Monday, February 21, 2011

Why are you yelling?

When it rains, the children play inside.  They pound up and down the ancient tiled floors of the school and scream.  Not shout or yell, just scream, a primal "AHHHH" ripped from their lungs.  They crash into each other and eventually collapse to the floor.  They lay there gasping for breath until they are trampled or nearly so by another child, at which point they find their lungs and legs again and stampede down the hall in the opposite direction, another wordless wail without meaning rising out of their tiny selves.

I go for coffee, hoping to escape the din, and my beloved coffee lady is angry at the man who has brought her bacon instead of ham.  They shout the same sentence at each other again and again for twenty minutes, hands banging on the table and flying up around the face, a delicate dance of jilted customer and frustrated bearer-of-bad-news.

Back to school, where the children are taking an exam.  This should mean quiet, but instead means they constantly shout out the answers and shriek about the ease of the exam.  The Spanish teacher is nonplussed, and my lips hurt from the constant shushing.  I teach another class, which again turns into a lesson based solely on the concept of raising one's hand and then not shouting the answer, this time to sixth graders.

I ride the bus to Madrid for class.  I see the loud woman in front of me in line and purposely sit as far from her as possible.  Even with my head phones in, I still hear her entire conversation shouted into her mobile during the suddenly-so-much-longer 50 minute ride to Madrid.  I get on the metro, where I am jostled and shoved.  Where people rest their bags on my bag.  I give them an offended look, and they shout loudly to their friend about the injustice of their life.

Some nights I stay in Madrid.  The following mornings, I catch the first bus back to San Lorenzo.  I always try to sleep but I rarely succeed as someone always insists on shouting into their mobile or to their friend seated next to them at 715.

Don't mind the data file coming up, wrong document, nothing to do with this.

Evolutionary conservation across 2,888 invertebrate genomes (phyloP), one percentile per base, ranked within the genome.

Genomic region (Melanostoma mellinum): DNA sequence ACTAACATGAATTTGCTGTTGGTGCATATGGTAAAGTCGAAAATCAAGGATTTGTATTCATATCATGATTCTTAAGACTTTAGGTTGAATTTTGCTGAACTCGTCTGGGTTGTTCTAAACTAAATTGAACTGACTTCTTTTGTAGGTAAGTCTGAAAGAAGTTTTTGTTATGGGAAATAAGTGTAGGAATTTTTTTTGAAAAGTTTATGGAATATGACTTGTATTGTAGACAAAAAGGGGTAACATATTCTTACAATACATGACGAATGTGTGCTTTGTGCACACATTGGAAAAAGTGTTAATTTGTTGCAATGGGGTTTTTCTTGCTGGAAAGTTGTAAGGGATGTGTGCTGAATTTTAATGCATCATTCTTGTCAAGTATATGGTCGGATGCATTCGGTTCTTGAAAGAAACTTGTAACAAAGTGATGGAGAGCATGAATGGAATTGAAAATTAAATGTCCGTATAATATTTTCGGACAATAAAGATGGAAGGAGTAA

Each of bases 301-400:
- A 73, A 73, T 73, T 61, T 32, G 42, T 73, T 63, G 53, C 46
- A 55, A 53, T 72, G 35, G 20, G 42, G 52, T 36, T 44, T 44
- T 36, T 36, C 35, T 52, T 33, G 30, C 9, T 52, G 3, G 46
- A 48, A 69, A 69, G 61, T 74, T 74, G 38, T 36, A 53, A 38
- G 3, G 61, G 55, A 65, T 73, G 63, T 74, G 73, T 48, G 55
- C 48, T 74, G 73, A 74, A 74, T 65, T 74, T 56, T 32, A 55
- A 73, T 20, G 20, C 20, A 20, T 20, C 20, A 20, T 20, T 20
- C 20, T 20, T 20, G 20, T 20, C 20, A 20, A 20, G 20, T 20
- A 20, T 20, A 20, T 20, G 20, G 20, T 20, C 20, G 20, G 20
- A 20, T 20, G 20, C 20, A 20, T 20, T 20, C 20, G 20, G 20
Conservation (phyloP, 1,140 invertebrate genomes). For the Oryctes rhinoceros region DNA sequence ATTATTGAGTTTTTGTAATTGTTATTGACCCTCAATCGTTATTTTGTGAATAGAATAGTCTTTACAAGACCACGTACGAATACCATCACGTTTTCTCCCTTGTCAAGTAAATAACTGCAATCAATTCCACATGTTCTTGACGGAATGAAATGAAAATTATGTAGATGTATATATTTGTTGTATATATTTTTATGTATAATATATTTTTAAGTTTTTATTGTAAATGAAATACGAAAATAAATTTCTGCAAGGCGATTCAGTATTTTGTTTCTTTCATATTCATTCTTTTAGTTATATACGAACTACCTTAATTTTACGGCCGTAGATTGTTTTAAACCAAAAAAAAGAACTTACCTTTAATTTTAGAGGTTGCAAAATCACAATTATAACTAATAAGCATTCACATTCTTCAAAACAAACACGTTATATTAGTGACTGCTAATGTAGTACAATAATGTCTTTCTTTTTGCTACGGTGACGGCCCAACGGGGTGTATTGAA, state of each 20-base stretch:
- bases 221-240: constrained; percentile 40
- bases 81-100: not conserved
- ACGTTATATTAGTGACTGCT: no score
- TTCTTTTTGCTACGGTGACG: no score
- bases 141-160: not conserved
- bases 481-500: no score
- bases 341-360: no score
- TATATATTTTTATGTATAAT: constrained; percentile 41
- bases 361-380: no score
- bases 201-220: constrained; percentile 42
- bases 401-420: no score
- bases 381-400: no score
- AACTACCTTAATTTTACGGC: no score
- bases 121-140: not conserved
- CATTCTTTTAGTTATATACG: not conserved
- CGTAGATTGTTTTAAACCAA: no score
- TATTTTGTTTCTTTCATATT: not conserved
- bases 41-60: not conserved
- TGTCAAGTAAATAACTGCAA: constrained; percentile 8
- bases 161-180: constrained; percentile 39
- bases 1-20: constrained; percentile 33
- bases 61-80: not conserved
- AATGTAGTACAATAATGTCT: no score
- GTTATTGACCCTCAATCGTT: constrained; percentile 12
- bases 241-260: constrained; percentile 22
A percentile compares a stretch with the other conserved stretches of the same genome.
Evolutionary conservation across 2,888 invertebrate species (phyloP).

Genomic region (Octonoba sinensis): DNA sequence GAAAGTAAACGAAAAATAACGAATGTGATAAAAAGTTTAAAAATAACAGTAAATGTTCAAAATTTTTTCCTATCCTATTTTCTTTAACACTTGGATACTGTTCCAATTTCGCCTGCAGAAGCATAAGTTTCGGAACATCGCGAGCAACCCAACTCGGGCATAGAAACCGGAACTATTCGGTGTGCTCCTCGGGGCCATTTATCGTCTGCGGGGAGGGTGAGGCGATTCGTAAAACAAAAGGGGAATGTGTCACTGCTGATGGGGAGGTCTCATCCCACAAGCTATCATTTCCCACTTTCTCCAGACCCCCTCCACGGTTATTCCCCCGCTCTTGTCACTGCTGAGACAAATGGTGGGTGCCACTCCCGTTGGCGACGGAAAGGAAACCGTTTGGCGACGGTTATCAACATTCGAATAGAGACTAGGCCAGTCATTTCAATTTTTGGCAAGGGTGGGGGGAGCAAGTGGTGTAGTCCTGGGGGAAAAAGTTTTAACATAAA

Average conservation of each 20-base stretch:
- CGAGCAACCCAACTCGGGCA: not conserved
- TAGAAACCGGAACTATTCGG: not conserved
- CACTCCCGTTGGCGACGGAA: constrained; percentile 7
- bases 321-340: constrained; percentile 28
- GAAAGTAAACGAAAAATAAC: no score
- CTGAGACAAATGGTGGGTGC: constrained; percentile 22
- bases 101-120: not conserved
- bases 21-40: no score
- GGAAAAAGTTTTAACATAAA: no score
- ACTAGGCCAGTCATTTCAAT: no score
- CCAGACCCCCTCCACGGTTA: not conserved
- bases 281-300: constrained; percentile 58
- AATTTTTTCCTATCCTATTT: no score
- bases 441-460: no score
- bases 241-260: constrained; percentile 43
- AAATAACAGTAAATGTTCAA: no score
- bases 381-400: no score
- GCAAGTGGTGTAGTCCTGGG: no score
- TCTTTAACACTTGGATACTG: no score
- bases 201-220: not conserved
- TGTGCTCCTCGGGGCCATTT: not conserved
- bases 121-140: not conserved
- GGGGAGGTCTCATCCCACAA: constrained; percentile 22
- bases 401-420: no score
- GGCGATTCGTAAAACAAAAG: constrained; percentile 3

The passionate "Oles" I so love about Spain are a lot less endearing when they don't stop, day in and day out, in all situations, for several months straight.  My head is swimming with other people's conversations and it's starting to hurt.


LL's Mom said...

They talk loud and rample like your Mom. LOL. I love and miss you so. Love, Mom xo0o0xo0

LL's Mom said...

Ramble. Sorry. xo0xo0x

Expat Arrivals said...

Hi Lauren-

If you find a "quiet" moment, was wondering if you'd be interested in sharing your expat experience in Budapest?

I'm the editor of Expat (, a site devoted to developing comprehensive destination guides aimed at easing expat transitions abroad. I came across your blog through the course of my research for Hungary, and I was wondering if you'd be interested in being interviewed (via email questionnaire) about your expat experience. We find it's always helpful for other's to read about the personal experiences of people in their future destination, and so we're trying to collect as many interviews as possible.

Thanks for your time and consideration, I look forward to hearing from you.